‘Etruscan carafe’ vase: Baptism of the Roi de Rome

Artist(s) : Imperial Manufactory Sèvres
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‘Etruscan carafe’ vase: Baptism of the Roi de Rome
© Fondation Napoléon - Patrice Maurin-Berthier

Full title: ‘Etruscan carafe’ vase, fine blue ground, roundel representing the Roi de Rome baptism medal painted in the cameo style.

This vase was painted in 1812, and the Emperor gave it as a new year’s gift in 1813 to Comtesse de Noailles, who had been appointed Lady in waiting to the Empress Marie-Louise the preceding year. Queen Hortense described the countess in her Mémoires as «Madame Just de Noailles, who was always kind and good». The Comtesse de Noailles’s maiden name had been Françoise-Xavière-Mélanie-Honorine de Talleyrand-Périgord (1785-1863). She was Talleyrand’s niece, and in 1803 she married Antoine-Claude-Dominique-Just de Noailles (1777-1846), the second son of the Duc de Mouchy, whom Napoleon made one of his chamberlains in 1806 and then Comte de l’Empire in 1810.

The form of the vase, called Etruscan carafe, is an exact replica of a Greek vase from the collection which Denon sold to the king in 1785. This vase was deposited at the manufactory the following year with the aim of encouraging the artists to give better imitations of Antiquity. The central motif of the vase is a copy of the official medal cast by the Paris Mint and engraved by Bertrand Andrieu (1761-1822) after a drawing by Louis Lafitte (1770-1828); Andrieu exhibited the medal at the Salon of 1812. The painting of the vase was entrusted to Jean-Marie Degault or De Gault (1765-1818), a painter at the Sèvres manufactory from 1808 to 1817 who specialised in the imitation of cameos and hard stones. Degault managed to combine on a single medallion both the obverse and reverse of the original medal, placing forty-nine crowns symbolising the principle towns of the empire around the figure of the Emperor holding his son above the baptismal font, and capping the composition with the names of Paris, Rome and Amsterdam. He received 300 F for his work. The ornaments on the vase were painted by Claude-Antoine Déperais, ornament painter at the Sèvres manufactory from 1798 to 1822, and the hands of justice around the belly of the base were done by Jean-François Davignon, active from 1807 to 1813. The bronze work was done by the celebrated goldsmith Thomire. The vase went on sale on 28 December, 1812 at a cost price of 850 F and a buyer’s price of 1,200 F.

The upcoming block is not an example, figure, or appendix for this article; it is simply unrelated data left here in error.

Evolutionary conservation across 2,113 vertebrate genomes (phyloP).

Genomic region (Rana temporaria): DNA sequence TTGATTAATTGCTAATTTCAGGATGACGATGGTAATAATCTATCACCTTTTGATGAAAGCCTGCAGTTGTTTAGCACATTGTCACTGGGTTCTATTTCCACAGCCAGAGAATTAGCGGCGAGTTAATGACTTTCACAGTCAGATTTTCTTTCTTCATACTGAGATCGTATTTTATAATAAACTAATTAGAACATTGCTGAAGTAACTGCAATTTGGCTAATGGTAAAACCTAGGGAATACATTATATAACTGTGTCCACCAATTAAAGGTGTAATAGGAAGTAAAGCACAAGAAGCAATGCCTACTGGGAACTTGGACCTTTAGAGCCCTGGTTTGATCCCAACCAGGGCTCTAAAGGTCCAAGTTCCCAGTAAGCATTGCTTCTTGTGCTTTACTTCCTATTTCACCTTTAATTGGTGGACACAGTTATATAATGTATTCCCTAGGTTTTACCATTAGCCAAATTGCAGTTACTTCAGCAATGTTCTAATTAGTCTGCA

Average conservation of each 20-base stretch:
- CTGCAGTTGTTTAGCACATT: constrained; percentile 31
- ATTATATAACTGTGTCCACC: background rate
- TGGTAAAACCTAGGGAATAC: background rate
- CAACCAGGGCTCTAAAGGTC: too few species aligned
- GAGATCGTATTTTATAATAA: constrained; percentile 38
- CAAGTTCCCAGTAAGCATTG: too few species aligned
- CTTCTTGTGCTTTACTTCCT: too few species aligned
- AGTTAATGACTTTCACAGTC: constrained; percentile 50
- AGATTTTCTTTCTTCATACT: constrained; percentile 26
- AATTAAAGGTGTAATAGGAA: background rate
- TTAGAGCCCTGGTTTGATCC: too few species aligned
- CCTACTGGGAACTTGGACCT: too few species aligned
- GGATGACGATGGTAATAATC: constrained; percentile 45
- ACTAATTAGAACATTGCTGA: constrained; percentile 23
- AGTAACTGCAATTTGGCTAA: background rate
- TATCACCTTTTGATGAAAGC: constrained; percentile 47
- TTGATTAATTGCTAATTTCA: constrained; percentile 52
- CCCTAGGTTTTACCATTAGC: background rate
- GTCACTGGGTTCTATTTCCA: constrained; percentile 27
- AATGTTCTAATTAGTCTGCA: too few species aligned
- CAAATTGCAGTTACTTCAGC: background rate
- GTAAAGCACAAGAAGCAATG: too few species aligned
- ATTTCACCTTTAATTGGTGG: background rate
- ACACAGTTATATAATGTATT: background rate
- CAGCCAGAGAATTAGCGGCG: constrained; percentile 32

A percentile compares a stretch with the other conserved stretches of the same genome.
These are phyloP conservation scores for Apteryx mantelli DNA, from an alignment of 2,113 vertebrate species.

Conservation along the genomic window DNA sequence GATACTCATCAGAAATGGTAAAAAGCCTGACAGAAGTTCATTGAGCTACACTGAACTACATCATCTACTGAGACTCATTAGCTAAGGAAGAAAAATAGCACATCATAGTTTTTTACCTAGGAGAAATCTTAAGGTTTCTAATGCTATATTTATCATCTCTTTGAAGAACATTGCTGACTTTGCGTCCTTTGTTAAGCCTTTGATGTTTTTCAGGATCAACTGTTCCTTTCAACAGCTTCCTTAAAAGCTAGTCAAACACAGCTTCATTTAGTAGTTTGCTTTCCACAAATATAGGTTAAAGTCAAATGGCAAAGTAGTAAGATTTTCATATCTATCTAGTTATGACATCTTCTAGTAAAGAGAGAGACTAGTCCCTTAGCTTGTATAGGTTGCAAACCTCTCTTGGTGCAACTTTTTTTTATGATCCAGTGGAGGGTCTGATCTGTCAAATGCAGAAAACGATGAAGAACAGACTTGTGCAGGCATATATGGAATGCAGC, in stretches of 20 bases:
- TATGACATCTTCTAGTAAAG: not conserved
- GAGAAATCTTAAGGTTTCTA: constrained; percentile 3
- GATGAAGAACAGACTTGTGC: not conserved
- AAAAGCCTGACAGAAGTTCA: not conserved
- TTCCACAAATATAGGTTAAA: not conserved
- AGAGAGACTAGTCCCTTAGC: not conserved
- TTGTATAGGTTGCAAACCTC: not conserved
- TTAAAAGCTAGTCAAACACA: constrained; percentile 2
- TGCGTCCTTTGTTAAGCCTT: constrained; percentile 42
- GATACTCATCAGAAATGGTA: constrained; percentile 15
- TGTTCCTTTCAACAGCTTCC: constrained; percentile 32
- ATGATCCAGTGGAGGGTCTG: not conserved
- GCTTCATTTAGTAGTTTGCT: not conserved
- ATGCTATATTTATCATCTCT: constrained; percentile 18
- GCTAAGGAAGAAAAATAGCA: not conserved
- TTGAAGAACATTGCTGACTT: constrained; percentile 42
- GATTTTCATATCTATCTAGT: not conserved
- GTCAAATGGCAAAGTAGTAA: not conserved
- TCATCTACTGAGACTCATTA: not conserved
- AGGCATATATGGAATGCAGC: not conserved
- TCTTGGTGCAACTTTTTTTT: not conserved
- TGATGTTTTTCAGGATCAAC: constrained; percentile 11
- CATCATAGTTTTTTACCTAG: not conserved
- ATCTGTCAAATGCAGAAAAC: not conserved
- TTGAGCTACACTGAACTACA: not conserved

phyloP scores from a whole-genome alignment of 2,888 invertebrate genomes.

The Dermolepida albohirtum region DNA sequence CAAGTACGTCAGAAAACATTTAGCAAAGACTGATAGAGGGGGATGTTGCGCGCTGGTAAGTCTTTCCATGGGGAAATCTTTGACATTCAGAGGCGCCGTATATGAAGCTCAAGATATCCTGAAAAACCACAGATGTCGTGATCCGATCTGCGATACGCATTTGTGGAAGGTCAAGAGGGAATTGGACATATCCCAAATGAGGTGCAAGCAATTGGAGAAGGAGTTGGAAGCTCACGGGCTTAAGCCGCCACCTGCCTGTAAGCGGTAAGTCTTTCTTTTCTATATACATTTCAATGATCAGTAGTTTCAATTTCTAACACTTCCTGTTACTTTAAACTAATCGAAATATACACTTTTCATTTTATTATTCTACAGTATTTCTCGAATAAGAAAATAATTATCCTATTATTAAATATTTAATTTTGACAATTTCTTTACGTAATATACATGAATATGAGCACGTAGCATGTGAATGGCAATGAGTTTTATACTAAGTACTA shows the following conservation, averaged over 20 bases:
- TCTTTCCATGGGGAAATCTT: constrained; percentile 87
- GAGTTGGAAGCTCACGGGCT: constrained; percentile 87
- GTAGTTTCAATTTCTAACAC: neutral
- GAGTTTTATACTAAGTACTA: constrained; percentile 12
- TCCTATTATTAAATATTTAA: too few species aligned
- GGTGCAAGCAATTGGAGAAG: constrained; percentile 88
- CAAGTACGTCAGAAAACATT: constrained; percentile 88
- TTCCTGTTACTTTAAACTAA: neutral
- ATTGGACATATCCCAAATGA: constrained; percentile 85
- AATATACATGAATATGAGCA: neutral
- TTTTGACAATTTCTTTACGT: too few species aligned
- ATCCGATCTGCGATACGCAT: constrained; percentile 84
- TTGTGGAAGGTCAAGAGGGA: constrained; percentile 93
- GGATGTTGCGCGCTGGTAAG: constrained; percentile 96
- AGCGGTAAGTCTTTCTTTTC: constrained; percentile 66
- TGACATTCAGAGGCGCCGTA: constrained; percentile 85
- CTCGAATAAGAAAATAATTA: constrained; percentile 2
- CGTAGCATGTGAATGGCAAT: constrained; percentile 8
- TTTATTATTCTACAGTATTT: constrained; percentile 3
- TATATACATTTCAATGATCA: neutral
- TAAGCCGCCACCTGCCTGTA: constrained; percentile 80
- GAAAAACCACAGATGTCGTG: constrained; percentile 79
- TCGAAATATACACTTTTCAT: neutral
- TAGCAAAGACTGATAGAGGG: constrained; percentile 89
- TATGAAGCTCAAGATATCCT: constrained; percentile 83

Bernard Chevallier (tr. P.H.)
Conservateur général du patrimoine (emeritus)

February 2008

Have a look at our close-up on the birth of the Roi de Rome.

Date :
Technique :
hard porcelain, gilt bronze
Dimensions :
H = 44 cm
Place held :
Paris, Fondation Napoléon
Photo credit :
© Fondation Napoléon - Patrice Maurin-Berthier
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